AI-assisted Governance – Pillar 4

If we survive relatively unscathed until about 2040 – the time of the formation of the Human Federation (HF) – our civilisation will be ready to gradually deliver unimaginable wealth to everyone on the planet. But to deliver the world of abundance we will need a very efficient World Government – the executive body of the HF. But even before then, a reformed democratic system should propose solutions for the governments to be more efficient and effective. That is the objective of the fourth pillar of Consensual Presidential Democracy (CPD).

How can we do that when nearly all governments world-wide are today run by politicians, who are not top experts in efficient delivery of services such as health service, education or economic development. Yes, they have the support of a civil service and thousands of advisers and consultants but in the end they themselves have to make the final decision. The problem is that quite often such a decision requires really deep understanding of the subject matter.

The consequence of that is that many of the projects initiated by ministers run over time and budget and some, especially the most expensive ones, which will have an impact for decades are unnecessary. One of the best recent examples is the HS2 railway project in Britain, which is to be completed in 20 years, cost over £100bn and which only now, a few years after its initiation. In the same week, in February 2020, when the UK government gave the final ‘go-ahead’ for the project, a Chinese company offered to complete it in just 5 years, for less money and with trains running faster. That is what choosing the wrong type of project can lead to.

Examples like the one above, prompt some academics to suggest a silver bullet solution – a technocratic government run by experts. Its technocratic ministers would respond to the parliament as needed or as the law may require. The apparent logic behind a technocratic government is that it should be the parliament, which tells the government what to do, and it is the government, which knows how to do it. That would also increase the separation of powers. Such governments have been set up in many countries mostly in the ‘hour of need’ but only as a temporary solution, rather than a ‘normal’ feature of delivering services to the nation. The British civil service could have been considered a kind of a technocratic government had not all its departments been headed by Secretaries of State and Ministers (altogether 118). An exception is perhaps Singapore with its longest, and probably most effective, technocratic government, which achieved an incredible growth of prosperity for the nation over a few decades. Today’s China, which is modelled to some extent on the Singaporean economic system has, for all purposes, a technocratic governement as well.

So, why are such governments still a rarity? The main problem of technocratic governments is their accountability. That’s why they are usually disliked by both the public and politicians even though they are more likely to deliver value for money for the society than a government led only by politicians. Unless the whole political system is a blend of democratic and authoritarian rules, as is the case in Singapore, such government are not here to stay. Therefore, in the pursuit of effective and efficient government we need to look for other options. What I propose here may significantly impact, if implemented, political decision-makers at any level of governance, i.e. ministers, governors, mayors, councillors etc. The solution that I consider involves the support of politicians and decision makers at all levels of governance by AI assistants. This will happen anyway on a grand scale in just the next few years, when almost every profession such as medicine or engineering will be supported by such AI assistants.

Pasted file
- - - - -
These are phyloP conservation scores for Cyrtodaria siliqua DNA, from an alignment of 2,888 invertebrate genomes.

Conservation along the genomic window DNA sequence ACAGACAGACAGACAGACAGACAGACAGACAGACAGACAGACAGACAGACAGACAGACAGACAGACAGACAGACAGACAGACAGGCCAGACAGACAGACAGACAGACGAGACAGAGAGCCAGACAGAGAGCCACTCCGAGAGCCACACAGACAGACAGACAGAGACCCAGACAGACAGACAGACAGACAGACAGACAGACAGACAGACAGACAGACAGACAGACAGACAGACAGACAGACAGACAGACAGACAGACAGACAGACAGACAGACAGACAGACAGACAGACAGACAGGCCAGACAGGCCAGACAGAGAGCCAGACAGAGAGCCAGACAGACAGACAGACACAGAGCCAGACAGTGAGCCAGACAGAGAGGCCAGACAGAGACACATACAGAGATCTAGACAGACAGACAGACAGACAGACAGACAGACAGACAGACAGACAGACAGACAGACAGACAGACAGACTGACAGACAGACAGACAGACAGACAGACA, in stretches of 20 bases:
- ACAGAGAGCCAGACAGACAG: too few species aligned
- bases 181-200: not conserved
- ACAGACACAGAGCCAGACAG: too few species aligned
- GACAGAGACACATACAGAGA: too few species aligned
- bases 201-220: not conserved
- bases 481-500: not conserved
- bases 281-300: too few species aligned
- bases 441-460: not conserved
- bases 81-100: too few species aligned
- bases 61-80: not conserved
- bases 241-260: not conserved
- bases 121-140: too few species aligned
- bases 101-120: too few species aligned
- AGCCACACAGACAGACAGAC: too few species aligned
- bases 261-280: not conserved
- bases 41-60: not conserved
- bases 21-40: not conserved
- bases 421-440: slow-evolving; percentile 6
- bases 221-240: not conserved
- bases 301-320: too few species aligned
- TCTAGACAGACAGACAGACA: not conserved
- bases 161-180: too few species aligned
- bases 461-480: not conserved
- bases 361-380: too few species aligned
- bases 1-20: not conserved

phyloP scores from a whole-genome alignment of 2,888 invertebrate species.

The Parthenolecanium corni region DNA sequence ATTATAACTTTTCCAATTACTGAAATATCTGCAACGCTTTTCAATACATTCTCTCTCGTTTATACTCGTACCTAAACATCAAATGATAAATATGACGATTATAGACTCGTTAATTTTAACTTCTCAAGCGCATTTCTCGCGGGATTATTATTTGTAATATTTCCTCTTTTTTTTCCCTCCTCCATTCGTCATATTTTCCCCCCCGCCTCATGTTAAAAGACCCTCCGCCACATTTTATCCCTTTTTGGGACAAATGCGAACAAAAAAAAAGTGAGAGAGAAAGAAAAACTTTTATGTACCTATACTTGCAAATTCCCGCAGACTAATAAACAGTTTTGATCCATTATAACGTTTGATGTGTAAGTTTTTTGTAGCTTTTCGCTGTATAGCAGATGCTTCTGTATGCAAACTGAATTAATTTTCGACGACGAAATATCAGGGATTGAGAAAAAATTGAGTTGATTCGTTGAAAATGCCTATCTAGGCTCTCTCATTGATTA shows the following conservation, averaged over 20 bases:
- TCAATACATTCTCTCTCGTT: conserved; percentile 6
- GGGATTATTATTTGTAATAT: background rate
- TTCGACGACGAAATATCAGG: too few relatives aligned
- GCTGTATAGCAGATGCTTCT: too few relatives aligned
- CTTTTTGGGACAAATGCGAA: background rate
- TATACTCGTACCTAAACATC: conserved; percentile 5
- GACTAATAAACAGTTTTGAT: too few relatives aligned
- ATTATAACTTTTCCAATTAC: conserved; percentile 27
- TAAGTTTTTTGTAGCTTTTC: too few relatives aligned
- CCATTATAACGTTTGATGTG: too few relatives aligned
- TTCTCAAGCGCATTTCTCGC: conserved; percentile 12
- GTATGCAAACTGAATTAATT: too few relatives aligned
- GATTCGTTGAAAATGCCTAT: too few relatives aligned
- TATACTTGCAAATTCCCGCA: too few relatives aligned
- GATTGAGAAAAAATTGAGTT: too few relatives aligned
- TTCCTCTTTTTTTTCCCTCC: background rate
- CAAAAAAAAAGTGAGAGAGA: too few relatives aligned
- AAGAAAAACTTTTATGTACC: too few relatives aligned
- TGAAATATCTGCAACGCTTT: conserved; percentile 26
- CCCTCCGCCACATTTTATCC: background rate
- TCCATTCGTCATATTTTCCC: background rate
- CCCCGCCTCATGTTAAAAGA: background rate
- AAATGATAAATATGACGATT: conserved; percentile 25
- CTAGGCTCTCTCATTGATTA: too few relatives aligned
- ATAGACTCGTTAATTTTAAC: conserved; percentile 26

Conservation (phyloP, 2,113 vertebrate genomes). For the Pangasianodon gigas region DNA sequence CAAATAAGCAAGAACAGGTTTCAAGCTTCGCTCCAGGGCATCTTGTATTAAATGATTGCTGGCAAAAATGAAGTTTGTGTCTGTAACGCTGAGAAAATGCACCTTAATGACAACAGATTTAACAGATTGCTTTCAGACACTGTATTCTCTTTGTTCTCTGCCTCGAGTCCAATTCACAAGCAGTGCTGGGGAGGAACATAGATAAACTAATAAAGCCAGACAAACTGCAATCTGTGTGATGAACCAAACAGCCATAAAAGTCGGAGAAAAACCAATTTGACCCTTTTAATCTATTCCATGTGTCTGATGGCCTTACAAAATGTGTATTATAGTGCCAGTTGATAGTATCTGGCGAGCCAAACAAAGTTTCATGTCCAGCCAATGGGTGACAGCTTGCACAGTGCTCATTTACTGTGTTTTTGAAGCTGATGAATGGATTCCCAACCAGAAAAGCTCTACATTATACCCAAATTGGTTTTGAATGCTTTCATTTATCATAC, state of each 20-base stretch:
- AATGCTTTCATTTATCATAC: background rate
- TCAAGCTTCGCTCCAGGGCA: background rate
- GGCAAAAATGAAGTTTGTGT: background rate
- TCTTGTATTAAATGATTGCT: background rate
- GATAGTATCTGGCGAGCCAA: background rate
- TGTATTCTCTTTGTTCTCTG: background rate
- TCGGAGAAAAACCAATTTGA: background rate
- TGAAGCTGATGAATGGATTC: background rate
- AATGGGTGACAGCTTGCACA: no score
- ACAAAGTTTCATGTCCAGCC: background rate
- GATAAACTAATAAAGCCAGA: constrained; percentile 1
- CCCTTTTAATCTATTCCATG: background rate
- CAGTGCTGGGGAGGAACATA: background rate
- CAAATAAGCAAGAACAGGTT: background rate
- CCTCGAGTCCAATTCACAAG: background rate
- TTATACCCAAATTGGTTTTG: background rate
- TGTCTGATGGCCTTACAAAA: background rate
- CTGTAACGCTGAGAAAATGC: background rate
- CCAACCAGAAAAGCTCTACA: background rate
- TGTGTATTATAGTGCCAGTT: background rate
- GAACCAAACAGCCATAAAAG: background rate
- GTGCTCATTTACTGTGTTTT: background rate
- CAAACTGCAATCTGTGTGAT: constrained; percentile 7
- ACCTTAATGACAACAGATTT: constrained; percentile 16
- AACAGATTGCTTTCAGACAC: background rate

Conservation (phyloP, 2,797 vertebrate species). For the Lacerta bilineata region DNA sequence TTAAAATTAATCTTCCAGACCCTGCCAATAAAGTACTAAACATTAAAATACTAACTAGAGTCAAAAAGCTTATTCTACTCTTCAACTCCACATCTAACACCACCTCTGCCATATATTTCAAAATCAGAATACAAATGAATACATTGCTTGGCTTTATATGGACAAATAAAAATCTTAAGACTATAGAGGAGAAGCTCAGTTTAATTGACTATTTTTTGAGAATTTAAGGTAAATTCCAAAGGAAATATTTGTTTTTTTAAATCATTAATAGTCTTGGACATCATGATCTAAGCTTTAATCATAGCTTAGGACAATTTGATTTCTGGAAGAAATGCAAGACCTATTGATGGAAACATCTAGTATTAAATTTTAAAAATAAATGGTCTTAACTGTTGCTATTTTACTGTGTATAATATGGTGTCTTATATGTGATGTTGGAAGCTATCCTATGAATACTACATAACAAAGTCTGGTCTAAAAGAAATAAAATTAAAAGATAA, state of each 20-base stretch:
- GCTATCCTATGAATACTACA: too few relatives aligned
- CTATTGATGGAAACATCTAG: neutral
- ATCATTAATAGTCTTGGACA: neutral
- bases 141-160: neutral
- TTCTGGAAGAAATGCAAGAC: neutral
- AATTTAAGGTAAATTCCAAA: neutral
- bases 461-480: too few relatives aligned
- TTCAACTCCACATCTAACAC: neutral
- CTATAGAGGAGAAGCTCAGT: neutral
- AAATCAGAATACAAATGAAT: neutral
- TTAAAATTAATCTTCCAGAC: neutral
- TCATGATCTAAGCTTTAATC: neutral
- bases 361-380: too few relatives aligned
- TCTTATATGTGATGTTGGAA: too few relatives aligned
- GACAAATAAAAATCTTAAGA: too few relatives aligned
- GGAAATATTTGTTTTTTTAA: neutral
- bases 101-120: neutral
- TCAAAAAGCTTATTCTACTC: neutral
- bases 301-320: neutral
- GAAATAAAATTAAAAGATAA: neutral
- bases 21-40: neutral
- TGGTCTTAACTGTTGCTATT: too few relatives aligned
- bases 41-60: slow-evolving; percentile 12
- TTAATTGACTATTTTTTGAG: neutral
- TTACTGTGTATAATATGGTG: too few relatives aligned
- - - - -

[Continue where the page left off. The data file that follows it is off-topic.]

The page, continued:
If you think it sounds incredible, then just look at the offerings of one company – Generis. It has already a number of industry-specific AI Assistants. For example, CARA (Case Analysis Research Assistant) can work in most ‘soft’ areas such as law, pharmaceutical, medicine or government. It is competing with ROSS, which is primarily an AI legal assistant, which has already delivered incredible results, especially in the Anglo-Saxon world, where law is case-based. There are other such AI Assistants in the legal area where they deal with thousands of documents per case, so are engaged in similar tasks as in most government departments, such as:

  • Due diligence – Litigators perform due diligence with the help of AI tools to uncover background information
  • Prediction technology – An AI software generates results that forecast litigation outcome
  • Legal analytics – Lawyers can use data points from past case law, win/loss rates and a judge’s history to be used for trends and patterns.
  • Document automation – Law firms use software templates to create filled out documents based on data input
  • Intellectual property – AI tools guide lawyers in analysing large IP portfolios and drawing insights from the content
  • Electronic billing – Lawyers’ billable hours are computed automatically (E.A.Rayo ‘ AI in law and legal practice, 2019).